Egyptian Real Estate Taxation Authority

We help you Paying your taxes

News

  • 24/12/2018
    Parliament approves final amendment of real estate tax law more...
  • 19/08/2018
    Finance Minister inaugurates real estate tax building in Sinai more...
  • 10/08/2018
    Egypt central bank dismisses reports it planned to freeze accounts over unpaid real estate taxes more...
  • 10/08/2018
    Egypt's real estate tax countdown begins more...
  • 07/08/2018
    Tax countdown begins more...
  • 26/04/2016
    Property tax: Will it reach government’s expectations? more...
  • 23/01/2016
    122,000 property tax appeals: Finance ministry more...
  • 10/06/2015
    Expert: Real estate tax law takes social justice into account more...
All news

News details

  • 10/08/2018

    Egypt's real estate tax countdown begins

    Owners of residential and commercial property in Egypt have until mid-August to pay the new property tax or prove that they are exempt. The tax, while passed in July 2013 had not been implemented until recently. Owners can make enquiries about the amount of tax due to the Real Estate Tax Authority (RETA) over the Internet, and the authority will also send agents to the property concerned to collect the needed documents. Amira Hisham, who has an apartment in New Cairo, was interviewed this week by the RETA. She was told that as the market value of her flat is less than LE2 million, it will be exempted from the new tax, especially as it is the only property she owns. Under the new law, a family can be exempted from the tax if it owns only one unit of real estate, but extra units in the names of children or wives are not exempted. The LE2 million exemption refers to the family’s main residence alone. If an individual owns two units each valued at less than LE2 million, one will be exempted while the other will be subject to the tax. To the relief of taxpayers, RETA head Samia Hussein said in an interview last week that the tax on a LE2 million flat would not exceed LE120 a year. However, the tax, first introduced in 2008 and amended in 2014, is still raising controversy. Social networks were abuzz last month with questions about its constitutionality, with Minister of Finance Mohamed Maait stressing that the Supreme Constitutional Court had ruled in 2002 that non-income-generating real estate would be taxed. Ahmed Mansour, the owner of a flat in the popular Cairo neighbourhood of Shubra, said that families could not afford the extra burden of the tax as already high prices were depleting their incomes. Sherine Al-Shawarbi, a professor of economics at Cairo University, said that taxes of this kind were applied in most countries in order to provide income for local government and guarantee financial decentralisation. However, she said that factories and other production units should not be subject to the tax in order to encourage investment.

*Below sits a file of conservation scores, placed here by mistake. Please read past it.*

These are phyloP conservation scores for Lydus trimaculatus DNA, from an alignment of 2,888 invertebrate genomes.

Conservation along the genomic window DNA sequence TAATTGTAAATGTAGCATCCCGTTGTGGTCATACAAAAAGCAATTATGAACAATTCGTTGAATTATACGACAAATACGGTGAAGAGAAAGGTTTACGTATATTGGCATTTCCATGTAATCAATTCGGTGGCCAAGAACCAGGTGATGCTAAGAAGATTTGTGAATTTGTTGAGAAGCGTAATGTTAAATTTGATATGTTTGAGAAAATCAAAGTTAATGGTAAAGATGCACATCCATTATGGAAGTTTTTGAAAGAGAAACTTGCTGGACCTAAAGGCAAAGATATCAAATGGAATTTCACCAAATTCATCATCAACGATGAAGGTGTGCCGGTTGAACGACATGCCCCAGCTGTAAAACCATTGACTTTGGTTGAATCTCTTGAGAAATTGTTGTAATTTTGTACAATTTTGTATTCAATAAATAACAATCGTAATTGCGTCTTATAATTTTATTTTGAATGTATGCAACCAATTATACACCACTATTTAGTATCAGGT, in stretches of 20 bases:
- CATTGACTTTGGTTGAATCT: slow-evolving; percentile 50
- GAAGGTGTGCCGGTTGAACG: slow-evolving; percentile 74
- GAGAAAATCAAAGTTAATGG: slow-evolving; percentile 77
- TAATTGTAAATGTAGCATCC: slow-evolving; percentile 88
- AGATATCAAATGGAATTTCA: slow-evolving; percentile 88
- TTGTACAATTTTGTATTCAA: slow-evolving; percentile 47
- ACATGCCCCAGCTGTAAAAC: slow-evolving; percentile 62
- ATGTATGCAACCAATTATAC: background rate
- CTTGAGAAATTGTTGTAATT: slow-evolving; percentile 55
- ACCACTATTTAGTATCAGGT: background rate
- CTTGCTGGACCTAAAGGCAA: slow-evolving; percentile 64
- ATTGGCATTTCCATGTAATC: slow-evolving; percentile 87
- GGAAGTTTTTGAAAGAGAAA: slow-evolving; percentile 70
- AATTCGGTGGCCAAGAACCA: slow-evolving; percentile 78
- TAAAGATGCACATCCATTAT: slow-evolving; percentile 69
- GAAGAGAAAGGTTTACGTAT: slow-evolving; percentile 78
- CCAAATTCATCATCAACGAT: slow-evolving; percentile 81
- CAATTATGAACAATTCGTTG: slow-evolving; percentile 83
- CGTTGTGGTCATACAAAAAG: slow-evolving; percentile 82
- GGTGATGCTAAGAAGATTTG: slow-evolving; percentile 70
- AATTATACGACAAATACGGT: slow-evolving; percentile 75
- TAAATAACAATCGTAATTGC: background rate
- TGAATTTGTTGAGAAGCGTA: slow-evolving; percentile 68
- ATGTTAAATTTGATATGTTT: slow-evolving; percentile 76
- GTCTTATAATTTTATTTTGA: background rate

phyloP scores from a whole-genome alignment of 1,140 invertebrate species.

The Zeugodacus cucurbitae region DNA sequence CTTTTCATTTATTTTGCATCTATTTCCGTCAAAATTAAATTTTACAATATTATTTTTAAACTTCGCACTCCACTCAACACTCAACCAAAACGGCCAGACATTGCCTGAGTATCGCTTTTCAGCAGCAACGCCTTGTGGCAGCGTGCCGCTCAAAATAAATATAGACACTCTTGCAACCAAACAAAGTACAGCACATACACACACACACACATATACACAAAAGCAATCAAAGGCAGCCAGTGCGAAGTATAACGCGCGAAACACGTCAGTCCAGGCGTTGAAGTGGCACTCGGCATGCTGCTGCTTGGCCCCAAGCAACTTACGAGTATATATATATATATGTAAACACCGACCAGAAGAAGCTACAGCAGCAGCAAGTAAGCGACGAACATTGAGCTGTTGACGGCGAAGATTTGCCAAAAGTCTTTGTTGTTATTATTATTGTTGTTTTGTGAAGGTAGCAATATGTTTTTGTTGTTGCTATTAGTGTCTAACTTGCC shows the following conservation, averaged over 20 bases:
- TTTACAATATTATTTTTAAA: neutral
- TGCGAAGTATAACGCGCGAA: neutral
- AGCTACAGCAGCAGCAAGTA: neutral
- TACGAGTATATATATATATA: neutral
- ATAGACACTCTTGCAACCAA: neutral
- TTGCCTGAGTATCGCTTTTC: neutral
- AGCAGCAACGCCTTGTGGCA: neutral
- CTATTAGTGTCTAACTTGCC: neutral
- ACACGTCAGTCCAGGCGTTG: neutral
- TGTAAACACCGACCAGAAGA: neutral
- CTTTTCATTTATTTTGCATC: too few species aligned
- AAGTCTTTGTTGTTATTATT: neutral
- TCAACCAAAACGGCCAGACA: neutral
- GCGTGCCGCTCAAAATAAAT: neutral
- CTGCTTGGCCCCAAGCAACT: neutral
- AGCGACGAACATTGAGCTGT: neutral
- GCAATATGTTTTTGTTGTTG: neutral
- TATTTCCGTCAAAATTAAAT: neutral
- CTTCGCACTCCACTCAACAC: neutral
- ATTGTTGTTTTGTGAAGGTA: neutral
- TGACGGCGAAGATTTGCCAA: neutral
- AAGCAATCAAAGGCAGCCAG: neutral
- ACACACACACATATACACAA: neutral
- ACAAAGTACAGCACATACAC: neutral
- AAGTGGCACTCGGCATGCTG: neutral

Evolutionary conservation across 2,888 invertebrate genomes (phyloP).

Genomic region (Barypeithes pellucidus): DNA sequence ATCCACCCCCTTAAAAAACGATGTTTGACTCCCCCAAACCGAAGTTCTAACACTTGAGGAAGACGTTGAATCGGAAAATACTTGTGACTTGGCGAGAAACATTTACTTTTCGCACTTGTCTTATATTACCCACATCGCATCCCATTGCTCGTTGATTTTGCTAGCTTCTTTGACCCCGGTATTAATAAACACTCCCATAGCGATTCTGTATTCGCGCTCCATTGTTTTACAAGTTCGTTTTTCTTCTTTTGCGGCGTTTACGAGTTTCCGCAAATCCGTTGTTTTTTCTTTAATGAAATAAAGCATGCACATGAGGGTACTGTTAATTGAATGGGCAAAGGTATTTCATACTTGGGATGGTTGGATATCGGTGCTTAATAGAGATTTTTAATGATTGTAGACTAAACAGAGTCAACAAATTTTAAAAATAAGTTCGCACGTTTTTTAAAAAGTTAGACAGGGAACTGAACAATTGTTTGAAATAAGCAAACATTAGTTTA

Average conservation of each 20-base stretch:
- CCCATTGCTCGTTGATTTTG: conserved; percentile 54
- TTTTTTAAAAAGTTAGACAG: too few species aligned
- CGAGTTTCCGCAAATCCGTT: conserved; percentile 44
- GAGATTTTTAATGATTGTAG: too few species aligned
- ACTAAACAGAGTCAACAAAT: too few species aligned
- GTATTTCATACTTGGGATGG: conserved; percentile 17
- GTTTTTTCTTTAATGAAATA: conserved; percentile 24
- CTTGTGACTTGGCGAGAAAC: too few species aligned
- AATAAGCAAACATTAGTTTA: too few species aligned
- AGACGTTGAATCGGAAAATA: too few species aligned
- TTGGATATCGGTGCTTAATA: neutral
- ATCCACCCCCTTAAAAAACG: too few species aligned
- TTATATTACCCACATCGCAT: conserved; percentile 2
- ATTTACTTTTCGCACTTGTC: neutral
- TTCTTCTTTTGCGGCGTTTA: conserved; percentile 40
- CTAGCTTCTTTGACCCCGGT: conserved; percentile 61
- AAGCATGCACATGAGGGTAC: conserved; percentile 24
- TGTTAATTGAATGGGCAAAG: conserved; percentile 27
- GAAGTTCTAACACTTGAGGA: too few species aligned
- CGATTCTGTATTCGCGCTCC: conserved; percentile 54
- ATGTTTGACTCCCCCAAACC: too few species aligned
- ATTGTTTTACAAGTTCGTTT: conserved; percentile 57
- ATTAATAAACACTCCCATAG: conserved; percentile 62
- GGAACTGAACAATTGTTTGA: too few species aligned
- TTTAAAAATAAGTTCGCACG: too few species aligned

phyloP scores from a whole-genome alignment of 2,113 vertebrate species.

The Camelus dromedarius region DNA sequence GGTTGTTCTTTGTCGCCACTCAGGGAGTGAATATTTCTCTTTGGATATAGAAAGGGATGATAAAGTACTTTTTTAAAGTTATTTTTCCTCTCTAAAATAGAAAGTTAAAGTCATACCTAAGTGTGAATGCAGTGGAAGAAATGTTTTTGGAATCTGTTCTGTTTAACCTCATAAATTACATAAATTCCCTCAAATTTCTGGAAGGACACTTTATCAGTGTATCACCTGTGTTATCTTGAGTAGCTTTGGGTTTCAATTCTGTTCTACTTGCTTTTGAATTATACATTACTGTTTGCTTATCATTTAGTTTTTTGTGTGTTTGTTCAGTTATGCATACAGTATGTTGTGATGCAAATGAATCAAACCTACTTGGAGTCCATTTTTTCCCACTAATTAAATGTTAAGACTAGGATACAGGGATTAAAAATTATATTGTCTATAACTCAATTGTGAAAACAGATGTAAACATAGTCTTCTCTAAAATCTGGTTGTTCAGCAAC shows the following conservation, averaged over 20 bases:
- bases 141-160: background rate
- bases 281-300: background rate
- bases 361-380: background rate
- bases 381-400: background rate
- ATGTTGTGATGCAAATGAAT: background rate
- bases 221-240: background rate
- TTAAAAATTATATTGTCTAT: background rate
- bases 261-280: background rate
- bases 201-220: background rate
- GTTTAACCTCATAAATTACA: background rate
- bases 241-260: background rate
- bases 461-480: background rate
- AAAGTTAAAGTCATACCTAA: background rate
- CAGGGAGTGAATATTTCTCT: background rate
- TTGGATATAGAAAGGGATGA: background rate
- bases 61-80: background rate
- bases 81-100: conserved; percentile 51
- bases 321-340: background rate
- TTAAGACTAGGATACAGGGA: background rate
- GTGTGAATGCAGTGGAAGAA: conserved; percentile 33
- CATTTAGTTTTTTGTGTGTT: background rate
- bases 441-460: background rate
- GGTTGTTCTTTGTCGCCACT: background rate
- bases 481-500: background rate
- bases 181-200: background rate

All news

Poll

How do you want to submit the property tax statement?



Watch us : YouTube